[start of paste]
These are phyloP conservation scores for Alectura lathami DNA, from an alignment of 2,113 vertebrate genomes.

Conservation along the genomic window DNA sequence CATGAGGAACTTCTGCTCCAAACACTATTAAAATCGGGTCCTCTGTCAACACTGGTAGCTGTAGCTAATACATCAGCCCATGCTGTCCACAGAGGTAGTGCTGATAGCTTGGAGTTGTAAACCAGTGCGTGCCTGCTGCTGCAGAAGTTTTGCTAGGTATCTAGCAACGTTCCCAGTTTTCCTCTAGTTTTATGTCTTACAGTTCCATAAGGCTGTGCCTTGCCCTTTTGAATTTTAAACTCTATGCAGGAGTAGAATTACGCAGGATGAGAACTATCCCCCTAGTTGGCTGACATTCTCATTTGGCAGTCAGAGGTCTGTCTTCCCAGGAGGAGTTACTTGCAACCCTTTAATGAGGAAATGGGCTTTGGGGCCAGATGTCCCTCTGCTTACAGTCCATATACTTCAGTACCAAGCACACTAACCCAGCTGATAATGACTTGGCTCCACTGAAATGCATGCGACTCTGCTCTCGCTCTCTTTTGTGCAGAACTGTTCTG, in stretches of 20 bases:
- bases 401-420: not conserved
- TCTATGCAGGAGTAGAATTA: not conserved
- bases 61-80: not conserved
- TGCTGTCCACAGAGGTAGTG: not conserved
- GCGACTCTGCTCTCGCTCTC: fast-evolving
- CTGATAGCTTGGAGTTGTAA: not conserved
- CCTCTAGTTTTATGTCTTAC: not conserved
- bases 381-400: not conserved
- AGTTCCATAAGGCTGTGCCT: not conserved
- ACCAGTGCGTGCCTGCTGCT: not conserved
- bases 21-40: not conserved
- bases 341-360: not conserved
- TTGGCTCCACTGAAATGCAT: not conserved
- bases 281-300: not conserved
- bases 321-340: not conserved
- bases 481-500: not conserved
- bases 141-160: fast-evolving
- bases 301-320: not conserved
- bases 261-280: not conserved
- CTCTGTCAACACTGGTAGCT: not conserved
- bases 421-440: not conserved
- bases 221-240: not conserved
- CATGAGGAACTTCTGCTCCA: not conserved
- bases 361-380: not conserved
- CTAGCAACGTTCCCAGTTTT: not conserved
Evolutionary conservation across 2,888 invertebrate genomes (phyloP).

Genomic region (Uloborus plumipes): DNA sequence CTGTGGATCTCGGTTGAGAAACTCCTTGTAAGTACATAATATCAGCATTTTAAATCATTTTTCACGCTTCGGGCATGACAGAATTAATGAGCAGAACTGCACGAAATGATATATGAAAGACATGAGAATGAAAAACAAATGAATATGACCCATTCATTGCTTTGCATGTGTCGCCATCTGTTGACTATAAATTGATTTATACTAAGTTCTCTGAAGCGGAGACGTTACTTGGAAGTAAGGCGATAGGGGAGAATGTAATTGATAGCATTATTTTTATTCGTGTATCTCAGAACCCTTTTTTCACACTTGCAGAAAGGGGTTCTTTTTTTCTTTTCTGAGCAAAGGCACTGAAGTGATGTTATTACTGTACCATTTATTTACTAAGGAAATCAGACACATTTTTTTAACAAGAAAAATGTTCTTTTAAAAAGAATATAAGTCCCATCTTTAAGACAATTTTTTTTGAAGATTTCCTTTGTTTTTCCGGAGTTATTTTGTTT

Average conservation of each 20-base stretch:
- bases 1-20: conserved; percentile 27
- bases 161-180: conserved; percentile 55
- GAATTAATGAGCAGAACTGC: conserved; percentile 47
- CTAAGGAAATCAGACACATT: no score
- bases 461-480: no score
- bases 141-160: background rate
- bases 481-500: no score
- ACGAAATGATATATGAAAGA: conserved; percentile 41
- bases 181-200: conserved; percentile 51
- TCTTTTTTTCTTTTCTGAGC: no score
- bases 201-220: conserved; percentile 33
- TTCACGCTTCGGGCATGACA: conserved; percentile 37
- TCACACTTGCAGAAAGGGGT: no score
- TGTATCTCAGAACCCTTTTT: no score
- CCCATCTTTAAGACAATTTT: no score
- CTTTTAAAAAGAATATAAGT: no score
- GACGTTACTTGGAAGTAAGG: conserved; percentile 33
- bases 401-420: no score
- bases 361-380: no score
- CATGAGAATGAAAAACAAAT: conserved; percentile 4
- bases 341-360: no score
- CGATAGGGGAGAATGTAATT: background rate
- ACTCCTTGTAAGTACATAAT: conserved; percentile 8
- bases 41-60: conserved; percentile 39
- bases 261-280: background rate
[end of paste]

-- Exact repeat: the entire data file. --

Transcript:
These are phyloP conservation scores for Alectura lathami DNA, from an alignment of 2,113 vertebrate genomes.

Conservation along the genomic window DNA sequence CATGAGGAACTTCTGCTCCAAACACTATTAAAATCGGGTCCTCTGTCAACACTGGTAGCTGTAGCTAATACATCAGCCCATGCTGTCCACAGAGGTAGTGCTGATAGCTTGGAGTTGTAAACCAGTGCGTGCCTGCTGCTGCAGAAGTTTTGCTAGGTATCTAGCAACGTTCCCAGTTTTCCTCTAGTTTTATGTCTTACAGTTCCATAAGGCTGTGCCTTGCCCTTTTGAATTTTAAACTCTATGCAGGAGTAGAATTACGCAGGATGAGAACTATCCCCCTAGTTGGCTGACATTCTCATTTGGCAGTCAGAGGTCTGTCTTCCCAGGAGGAGTTACTTGCAACCCTTTAATGAGGAAATGGGCTTTGGGGCCAGATGTCCCTCTGCTTACAGTCCATATACTTCAGTACCAAGCACACTAACCCAGCTGATAATGACTTGGCTCCACTGAAATGCATGCGACTCTGCTCTCGCTCTCTTTTGTGCAGAACTGTTCTG, in stretches of 20 bases:
- bases 401-420: not conserved
- TCTATGCAGGAGTAGAATTA: not conserved
- bases 61-80: not conserved
- TGCTGTCCACAGAGGTAGTG: not conserved
- GCGACTCTGCTCTCGCTCTC: fast-evolving
- CTGATAGCTTGGAGTTGTAA: not conserved
- CCTCTAGTTTTATGTCTTAC: not conserved
- bases 381-400: not conserved
- AGTTCCATAAGGCTGTGCCT: not conserved
- ACCAGTGCGTGCCTGCTGCT: not conserved
- bases 21-40: not conserved
- bases 341-360: not conserved
- TTGGCTCCACTGAAATGCAT: not conserved
- bases 281-300: not conserved
- bases 321-340: not conserved
- bases 481-500: not conserved
- bases 141-160: fast-evolving
- bases 301-320: not conserved
- bases 261-280: not conserved
- CTCTGTCAACACTGGTAGCT: not conserved
- bases 421-440: not conserved
- bases 221-240: not conserved
- CATGAGGAACTTCTGCTCCA: not conserved
- bases 361-380: not conserved
- CTAGCAACGTTCCCAGTTTT: not conserved
Evolutionary conservation across 2,888 invertebrate genomes (phyloP).

Genomic region (Uloborus plumipes): DNA sequence CTGTGGATCTCGGTTGAGAAACTCCTTGTAAGTACATAATATCAGCATTTTAAATCATTTTTCACGCTTCGGGCATGACAGAATTAATGAGCAGAACTGCACGAAATGATATATGAAAGACATGAGAATGAAAAACAAATGAATATGACCCATTCATTGCTTTGCATGTGTCGCCATCTGTTGACTATAAATTGATTTATACTAAGTTCTCTGAAGCGGAGACGTTACTTGGAAGTAAGGCGATAGGGGAGAATGTAATTGATAGCATTATTTTTATTCGTGTATCTCAGAACCCTTTTTTCACACTTGCAGAAAGGGGTTCTTTTTTTCTTTTCTGAGCAAAGGCACTGAAGTGATGTTATTACTGTACCATTTATTTACTAAGGAAATCAGACACATTTTTTTAACAAGAAAAATGTTCTTTTAAAAAGAATATAAGTCCCATCTTTAAGACAATTTTTTTTGAAGATTTCCTTTGTTTTTCCGGAGTTATTTTGTTT

Average conservation of each 20-base stretch:
- bases 1-20: conserved; percentile 27
- bases 161-180: conserved; percentile 55
- GAATTAATGAGCAGAACTGC: conserved; percentile 47
- CTAAGGAAATCAGACACATT: no score
- bases 461-480: no score
- bases 141-160: background rate
- bases 481-500: no score
- ACGAAATGATATATGAAAGA: conserved; percentile 41
- bases 181-200: conserved; percentile 51
- TCTTTTTTTCTTTTCTGAGC: no score
- bases 201-220: conserved; percentile 33
- TTCACGCTTCGGGCATGACA: conserved; percentile 37
- TCACACTTGCAGAAAGGGGT: no score
- TGTATCTCAGAACCCTTTTT: no score
- CCCATCTTTAAGACAATTTT: no score
- CTTTTAAAAAGAATATAAGT: no score
- GACGTTACTTGGAAGTAAGG: conserved; percentile 33
- bases 401-420: no score
- bases 361-380: no score
- CATGAGAATGAAAAACAAAT: conserved; percentile 4
- bases 341-360: no score
- CGATAGGGGAGAATGTAATT: background rate
- ACTCCTTGTAAGTACATAAT: conserved; percentile 8
- bases 41-60: conserved; percentile 39
- bases 261-280: background rate